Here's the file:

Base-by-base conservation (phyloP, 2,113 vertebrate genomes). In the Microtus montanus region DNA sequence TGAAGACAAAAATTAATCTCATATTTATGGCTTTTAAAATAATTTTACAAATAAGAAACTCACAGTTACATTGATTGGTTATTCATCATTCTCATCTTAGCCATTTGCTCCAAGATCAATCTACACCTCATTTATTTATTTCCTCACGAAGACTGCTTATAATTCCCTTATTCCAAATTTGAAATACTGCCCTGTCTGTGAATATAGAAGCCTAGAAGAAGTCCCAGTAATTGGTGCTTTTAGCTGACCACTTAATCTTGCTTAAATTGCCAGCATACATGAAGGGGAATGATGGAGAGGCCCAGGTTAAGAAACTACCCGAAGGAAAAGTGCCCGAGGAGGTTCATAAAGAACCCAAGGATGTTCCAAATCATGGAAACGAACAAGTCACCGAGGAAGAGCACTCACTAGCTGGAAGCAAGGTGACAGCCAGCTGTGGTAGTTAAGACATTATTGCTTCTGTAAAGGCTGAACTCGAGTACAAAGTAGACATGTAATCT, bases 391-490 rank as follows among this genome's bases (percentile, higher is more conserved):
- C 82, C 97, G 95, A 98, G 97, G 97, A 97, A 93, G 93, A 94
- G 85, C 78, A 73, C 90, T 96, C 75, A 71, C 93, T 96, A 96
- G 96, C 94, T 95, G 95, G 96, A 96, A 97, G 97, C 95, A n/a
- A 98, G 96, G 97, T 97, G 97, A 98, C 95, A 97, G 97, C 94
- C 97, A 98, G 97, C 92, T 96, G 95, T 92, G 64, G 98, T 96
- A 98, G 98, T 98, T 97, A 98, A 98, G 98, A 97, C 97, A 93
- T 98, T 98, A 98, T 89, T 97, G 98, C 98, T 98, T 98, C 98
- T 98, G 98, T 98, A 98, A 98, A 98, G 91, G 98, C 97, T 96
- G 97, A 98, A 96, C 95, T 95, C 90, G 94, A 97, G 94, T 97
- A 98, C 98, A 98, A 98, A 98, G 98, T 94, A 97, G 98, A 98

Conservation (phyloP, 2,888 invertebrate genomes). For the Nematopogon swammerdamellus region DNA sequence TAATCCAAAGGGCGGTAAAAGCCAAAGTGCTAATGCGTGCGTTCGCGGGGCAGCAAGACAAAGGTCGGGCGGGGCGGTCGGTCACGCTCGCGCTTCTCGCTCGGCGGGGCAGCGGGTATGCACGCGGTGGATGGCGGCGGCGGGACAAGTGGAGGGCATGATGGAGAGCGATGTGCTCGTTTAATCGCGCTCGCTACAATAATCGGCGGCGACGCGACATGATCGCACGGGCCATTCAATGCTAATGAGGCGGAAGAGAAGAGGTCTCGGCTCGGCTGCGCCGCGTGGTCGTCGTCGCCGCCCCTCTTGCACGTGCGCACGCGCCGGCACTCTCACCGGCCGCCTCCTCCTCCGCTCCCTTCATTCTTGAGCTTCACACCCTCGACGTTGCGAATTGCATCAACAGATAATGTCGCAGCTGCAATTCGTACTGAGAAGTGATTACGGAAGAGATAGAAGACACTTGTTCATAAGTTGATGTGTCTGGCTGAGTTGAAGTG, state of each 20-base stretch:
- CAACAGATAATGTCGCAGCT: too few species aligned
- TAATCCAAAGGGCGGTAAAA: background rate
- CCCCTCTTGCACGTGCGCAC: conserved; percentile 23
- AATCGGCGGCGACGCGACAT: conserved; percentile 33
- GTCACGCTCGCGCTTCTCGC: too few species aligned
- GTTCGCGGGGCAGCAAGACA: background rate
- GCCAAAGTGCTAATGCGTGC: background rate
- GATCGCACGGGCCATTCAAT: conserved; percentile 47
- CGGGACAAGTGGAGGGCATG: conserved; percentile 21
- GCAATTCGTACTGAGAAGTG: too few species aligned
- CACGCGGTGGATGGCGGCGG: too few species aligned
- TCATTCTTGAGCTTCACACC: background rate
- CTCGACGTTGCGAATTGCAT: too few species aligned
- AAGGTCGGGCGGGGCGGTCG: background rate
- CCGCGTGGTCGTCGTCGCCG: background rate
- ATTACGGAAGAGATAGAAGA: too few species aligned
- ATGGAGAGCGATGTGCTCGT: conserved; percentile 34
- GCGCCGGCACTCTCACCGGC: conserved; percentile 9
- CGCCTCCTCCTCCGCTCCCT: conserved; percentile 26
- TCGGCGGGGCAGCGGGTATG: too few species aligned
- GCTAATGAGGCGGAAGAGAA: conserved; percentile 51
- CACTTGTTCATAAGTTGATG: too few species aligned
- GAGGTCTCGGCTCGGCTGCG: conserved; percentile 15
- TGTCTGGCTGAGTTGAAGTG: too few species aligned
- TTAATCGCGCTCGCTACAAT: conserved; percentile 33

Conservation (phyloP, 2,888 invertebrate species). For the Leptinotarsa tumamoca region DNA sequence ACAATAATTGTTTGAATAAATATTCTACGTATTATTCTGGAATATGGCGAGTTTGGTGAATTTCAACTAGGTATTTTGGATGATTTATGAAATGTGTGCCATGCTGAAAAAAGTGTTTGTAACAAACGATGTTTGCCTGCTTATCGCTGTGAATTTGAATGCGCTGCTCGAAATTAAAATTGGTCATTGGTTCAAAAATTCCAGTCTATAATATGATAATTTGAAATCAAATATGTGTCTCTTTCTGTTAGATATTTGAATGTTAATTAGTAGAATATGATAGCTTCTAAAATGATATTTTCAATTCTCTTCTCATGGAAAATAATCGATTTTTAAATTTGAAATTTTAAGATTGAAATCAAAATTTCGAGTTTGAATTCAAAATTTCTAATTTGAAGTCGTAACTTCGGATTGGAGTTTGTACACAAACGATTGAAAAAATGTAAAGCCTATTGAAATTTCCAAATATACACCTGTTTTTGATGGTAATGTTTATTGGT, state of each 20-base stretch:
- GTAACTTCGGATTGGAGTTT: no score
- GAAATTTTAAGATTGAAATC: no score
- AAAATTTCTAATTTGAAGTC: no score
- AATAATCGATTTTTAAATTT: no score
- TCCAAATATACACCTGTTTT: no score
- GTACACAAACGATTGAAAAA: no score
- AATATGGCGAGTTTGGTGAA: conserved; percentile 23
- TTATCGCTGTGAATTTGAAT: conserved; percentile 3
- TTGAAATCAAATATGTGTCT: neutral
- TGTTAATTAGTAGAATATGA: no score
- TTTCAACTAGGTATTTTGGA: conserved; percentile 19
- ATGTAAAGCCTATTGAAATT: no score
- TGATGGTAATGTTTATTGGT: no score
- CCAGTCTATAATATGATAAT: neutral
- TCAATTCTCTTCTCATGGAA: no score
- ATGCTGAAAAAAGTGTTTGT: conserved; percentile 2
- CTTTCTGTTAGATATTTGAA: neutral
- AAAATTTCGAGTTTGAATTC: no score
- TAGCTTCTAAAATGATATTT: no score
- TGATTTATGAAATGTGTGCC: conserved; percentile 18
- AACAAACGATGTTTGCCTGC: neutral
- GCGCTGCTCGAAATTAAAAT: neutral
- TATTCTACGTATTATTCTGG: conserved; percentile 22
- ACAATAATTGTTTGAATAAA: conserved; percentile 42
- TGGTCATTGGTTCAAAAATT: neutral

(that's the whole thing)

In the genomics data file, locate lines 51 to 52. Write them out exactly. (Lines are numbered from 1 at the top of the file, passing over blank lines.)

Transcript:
- TGATGGTAATGTTTATTGGT: no score
- CCAGTCTATAATATGATAAT: neutral